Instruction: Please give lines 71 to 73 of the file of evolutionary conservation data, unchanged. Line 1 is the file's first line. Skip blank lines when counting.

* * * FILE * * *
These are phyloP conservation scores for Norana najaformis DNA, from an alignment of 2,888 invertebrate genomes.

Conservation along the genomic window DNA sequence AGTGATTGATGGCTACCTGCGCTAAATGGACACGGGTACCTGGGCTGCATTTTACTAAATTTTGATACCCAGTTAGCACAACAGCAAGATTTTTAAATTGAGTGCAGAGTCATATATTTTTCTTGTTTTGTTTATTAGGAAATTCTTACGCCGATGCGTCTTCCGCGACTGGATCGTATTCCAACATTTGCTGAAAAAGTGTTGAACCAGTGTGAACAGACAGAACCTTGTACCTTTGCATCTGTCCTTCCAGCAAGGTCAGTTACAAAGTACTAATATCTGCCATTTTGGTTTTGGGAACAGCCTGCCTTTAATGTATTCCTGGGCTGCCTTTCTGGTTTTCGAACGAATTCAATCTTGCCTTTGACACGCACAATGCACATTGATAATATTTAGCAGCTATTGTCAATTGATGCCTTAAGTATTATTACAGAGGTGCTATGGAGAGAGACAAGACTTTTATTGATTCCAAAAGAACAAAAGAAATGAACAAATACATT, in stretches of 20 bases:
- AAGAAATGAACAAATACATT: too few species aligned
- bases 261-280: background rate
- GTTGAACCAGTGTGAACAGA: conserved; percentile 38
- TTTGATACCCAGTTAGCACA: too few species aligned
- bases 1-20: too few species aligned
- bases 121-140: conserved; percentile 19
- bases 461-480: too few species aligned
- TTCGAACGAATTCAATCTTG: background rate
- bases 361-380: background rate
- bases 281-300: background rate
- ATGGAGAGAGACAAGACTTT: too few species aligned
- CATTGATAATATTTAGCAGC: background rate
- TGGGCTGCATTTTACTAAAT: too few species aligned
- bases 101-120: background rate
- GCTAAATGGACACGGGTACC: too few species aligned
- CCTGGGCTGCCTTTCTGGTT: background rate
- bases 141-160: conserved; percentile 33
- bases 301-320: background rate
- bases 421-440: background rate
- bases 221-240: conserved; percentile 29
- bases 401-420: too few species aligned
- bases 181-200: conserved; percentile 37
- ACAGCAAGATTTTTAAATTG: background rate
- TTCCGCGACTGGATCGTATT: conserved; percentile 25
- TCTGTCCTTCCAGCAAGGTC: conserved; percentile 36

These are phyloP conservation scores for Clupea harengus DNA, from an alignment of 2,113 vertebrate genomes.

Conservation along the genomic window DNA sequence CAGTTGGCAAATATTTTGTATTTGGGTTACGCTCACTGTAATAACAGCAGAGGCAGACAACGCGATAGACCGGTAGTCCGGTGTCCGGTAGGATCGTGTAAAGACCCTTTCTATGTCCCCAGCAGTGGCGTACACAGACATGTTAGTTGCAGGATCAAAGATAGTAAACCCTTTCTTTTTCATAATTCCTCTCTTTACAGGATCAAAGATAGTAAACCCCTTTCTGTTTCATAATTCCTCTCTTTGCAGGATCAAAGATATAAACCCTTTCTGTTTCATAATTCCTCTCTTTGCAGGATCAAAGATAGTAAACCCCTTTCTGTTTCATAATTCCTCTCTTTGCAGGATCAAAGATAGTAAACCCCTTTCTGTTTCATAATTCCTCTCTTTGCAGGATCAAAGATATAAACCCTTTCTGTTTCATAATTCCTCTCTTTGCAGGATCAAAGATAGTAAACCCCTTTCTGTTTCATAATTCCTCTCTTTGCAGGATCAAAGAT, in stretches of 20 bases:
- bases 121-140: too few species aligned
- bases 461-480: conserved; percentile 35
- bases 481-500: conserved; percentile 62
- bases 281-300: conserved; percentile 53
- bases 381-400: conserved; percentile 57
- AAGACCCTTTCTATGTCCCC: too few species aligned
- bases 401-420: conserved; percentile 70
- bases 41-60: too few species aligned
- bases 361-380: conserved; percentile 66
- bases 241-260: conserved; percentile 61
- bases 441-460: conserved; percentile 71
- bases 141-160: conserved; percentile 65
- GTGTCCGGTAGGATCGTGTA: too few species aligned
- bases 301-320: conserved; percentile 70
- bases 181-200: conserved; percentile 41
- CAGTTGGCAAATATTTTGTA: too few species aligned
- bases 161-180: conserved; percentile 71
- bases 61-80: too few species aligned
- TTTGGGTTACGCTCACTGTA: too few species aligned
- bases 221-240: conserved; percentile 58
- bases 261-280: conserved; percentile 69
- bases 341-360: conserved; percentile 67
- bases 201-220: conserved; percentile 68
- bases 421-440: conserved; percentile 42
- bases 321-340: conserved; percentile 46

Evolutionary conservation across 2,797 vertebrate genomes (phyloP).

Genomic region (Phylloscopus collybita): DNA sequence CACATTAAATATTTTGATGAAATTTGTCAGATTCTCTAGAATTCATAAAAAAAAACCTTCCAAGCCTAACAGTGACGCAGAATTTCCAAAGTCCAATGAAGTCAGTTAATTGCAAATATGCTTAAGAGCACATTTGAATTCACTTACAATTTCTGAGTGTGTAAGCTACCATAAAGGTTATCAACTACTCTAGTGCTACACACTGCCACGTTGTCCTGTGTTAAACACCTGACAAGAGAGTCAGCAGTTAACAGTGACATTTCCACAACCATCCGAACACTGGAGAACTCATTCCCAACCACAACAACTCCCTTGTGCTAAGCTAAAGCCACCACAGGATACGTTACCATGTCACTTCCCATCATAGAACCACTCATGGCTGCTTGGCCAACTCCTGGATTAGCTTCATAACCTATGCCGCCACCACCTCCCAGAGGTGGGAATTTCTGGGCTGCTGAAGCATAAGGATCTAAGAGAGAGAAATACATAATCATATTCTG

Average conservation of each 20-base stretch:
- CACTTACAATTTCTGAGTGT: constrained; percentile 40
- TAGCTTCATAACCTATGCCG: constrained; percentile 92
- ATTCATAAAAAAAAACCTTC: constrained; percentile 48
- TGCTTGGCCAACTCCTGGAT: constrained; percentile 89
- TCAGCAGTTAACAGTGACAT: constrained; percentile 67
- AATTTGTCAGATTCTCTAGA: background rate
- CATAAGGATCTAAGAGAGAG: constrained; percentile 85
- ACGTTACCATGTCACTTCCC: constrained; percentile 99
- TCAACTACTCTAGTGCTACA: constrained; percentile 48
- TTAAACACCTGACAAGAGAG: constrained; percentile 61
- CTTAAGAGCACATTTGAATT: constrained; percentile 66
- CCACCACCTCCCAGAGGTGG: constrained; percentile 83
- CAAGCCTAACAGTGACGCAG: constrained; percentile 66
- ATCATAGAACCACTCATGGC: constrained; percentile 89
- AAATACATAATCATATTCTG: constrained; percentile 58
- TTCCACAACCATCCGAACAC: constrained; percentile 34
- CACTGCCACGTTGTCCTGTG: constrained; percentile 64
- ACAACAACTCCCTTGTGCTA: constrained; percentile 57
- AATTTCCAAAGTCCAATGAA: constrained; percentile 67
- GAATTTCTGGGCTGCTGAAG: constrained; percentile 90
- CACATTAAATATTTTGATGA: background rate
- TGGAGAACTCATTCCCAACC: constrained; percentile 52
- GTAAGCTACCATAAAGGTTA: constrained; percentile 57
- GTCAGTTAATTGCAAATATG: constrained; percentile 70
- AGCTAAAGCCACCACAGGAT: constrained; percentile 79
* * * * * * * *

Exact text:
- ATCATAGAACCACTCATGGC: constrained; percentile 89
- AAATACATAATCATATTCTG: constrained; percentile 58
- TTCCACAACCATCCGAACAC: constrained; percentile 34